Later On

A blog written for those whose interests more or less match mine.

Mixing natural supplements and prescription drugs

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Sometimes good, sometimes bad, but in any event let your doctor know what you’re taking. As pointed out in this article by Catherine Ulbrecht at The Scientist, you can also minimize adverse interactions by taking the two at different times:

For more than 5,000 years, herbs and other natural ingredients have been used for medicinal purposes. Today, people use such concentrated natural products as supplements to help combat various diseases, from depression to cancer, as well as to boost health, including immunity and memory. Based on Natural Standard research, in the United States alone more than $40 billion is spent each year on these products. An estimated 60 percent of cancer patients try natural products, and 40 percent take vitamins or other dietary supplements.

Just because herbal products are developed from plants, they cannot necessarily be deemed harmless. Like prescription drugs, herbs and supplements may cause unwanted side effects and can interact with prescription drugs, other natural products, or foods, and may even alter diagnostic and laboratory test results. Unlike regulated drugs, however, dietary supplements can be marketed without approval from the US Food and Drug Administration. As a result, herbal products are often not thoroughly evaluated by the FDA unless there is sufficient evidence to prove that they are unsafe. Partly due to this regulatory freedom, as well as to a lack of available clinical research, interactions between herbs and conventional drugs are often overlooked.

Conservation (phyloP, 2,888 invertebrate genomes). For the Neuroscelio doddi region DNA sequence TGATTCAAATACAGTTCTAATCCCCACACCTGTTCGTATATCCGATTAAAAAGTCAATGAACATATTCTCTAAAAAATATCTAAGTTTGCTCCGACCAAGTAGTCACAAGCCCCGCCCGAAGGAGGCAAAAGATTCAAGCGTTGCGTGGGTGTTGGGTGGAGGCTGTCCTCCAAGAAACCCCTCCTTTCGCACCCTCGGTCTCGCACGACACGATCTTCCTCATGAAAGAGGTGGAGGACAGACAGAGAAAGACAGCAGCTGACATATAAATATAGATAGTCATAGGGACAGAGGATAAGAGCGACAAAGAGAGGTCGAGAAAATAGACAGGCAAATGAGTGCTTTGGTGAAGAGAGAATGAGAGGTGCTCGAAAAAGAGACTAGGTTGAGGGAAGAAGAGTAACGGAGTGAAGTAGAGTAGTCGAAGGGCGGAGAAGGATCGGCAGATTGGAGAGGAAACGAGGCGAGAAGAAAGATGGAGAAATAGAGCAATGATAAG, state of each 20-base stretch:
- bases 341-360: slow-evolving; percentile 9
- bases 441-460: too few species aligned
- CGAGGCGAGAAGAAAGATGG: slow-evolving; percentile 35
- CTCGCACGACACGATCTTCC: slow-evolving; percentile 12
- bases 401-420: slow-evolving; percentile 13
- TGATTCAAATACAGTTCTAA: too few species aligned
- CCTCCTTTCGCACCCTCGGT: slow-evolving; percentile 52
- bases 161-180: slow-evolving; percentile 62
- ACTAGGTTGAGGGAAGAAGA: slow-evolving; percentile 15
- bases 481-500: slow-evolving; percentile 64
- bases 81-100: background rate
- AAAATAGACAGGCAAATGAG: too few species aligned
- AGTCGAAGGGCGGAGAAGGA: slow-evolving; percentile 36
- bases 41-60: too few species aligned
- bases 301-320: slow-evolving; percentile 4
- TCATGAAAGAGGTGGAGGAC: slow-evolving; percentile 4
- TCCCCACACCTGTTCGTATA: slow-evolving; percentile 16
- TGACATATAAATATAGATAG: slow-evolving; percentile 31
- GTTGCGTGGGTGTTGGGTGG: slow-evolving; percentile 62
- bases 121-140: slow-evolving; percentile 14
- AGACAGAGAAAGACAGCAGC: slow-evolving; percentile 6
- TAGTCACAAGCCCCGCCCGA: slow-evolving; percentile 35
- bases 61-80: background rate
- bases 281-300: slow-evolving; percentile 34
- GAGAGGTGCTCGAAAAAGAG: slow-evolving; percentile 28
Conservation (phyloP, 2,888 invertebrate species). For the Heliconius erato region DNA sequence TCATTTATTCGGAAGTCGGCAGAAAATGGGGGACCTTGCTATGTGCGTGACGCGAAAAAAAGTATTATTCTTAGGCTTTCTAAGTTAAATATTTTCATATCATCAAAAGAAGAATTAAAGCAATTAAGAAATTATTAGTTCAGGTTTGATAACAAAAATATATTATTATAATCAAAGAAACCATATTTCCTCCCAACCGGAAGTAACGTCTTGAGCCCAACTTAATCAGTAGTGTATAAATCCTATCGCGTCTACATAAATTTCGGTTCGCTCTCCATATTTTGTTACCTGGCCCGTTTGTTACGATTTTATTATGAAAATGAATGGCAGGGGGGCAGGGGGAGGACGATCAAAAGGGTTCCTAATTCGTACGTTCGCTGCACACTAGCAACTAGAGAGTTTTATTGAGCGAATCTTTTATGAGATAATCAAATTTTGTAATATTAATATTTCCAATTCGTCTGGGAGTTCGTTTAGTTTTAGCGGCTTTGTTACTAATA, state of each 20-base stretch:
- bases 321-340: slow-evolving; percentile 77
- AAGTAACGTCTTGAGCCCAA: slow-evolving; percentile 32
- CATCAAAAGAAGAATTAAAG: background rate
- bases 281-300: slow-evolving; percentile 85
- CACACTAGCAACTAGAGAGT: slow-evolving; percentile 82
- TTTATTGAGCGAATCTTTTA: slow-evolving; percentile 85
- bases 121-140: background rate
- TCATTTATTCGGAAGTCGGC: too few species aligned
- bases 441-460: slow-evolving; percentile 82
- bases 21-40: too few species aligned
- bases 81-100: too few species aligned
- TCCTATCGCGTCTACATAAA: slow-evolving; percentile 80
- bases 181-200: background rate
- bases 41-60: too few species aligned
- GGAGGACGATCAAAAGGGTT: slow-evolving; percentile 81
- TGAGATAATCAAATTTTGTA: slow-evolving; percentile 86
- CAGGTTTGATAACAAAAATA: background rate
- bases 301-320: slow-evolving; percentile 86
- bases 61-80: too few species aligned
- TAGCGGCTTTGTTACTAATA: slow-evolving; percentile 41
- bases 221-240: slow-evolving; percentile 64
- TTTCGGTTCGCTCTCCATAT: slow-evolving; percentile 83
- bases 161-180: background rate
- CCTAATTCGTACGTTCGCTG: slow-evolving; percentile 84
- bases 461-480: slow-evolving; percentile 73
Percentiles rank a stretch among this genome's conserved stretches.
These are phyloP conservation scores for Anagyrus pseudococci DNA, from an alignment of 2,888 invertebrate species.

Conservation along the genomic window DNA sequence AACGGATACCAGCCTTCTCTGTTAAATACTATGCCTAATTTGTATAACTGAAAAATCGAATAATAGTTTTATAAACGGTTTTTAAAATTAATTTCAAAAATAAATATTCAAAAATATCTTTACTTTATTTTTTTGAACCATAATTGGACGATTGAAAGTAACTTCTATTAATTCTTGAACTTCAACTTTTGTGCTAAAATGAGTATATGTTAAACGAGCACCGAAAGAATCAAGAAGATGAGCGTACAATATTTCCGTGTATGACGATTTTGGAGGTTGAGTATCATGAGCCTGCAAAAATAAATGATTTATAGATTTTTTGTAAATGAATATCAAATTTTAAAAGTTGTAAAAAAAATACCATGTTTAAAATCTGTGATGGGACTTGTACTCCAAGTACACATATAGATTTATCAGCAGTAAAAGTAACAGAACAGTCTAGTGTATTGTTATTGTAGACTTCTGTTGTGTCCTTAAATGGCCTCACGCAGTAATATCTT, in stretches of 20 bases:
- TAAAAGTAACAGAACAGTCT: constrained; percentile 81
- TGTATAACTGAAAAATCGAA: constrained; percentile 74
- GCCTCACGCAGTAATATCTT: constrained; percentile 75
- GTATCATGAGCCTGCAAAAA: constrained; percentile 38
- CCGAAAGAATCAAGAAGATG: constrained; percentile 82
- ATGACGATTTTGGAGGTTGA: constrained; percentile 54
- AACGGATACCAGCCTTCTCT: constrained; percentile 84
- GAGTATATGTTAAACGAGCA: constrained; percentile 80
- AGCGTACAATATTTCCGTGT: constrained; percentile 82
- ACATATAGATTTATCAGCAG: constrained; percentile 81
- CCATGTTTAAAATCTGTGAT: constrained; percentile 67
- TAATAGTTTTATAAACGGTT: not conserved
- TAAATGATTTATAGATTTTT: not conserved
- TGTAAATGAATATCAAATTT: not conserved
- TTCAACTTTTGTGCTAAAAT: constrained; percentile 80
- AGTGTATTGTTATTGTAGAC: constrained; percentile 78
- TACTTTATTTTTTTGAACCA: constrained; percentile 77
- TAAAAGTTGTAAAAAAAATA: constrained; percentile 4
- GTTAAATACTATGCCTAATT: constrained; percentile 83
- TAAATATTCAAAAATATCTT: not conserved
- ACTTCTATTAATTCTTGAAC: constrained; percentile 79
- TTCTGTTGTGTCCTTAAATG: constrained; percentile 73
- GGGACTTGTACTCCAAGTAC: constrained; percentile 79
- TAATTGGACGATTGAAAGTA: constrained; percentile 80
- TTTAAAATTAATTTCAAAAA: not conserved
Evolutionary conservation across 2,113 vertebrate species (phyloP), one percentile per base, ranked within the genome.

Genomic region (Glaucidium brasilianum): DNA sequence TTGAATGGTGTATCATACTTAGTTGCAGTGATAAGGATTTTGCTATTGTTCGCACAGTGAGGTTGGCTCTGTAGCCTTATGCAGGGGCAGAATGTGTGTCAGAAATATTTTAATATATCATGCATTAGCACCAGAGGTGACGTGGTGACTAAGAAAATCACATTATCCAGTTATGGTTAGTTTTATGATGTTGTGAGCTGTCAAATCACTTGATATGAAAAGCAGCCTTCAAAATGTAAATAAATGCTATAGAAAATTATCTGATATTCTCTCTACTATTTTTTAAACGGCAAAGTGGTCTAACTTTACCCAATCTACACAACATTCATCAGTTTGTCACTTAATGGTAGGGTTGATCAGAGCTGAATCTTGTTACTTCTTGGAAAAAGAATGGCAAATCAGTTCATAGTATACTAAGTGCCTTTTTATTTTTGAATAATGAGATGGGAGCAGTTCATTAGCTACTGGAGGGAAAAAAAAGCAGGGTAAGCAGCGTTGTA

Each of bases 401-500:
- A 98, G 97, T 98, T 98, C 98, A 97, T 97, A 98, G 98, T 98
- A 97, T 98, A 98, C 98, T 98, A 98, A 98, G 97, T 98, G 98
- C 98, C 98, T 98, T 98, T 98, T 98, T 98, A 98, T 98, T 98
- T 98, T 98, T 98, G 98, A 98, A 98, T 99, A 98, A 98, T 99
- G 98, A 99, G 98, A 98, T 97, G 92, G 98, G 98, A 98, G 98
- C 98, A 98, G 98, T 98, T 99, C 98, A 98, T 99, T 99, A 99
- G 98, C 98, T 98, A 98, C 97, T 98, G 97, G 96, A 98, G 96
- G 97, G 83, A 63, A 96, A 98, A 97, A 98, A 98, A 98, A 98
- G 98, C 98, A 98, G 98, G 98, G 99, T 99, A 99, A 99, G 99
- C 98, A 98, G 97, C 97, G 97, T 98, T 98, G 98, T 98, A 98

Herbs and drugs can interact pharmacodynamically by mechanisms that may be additive, synergistic, or antagonistic. For example, concurrent use of an anticoagulant/antiplatelet drug and natural ingredients that possess antiplatelet activity, such as garlic, may increase the risk of bleeding. Similarly, herbs that lower blood sugar may have additive effects with antidiabetic drugs, thereby increasing the risk of potentially dangerous hypoglycemia (low blood sugar). Some herbs, such as ephedra (ma huang in Chinese), on the other hand, are known to increase blood pressure and may counteract the beneficial effects of antihypertensive medications. . .

Continue reading. Later in the article, she points out this extremely useful website (of which she a co-founder).

Written by Leisureguy

6 July 2012 at 9:57 am

Posted in Medical, Science

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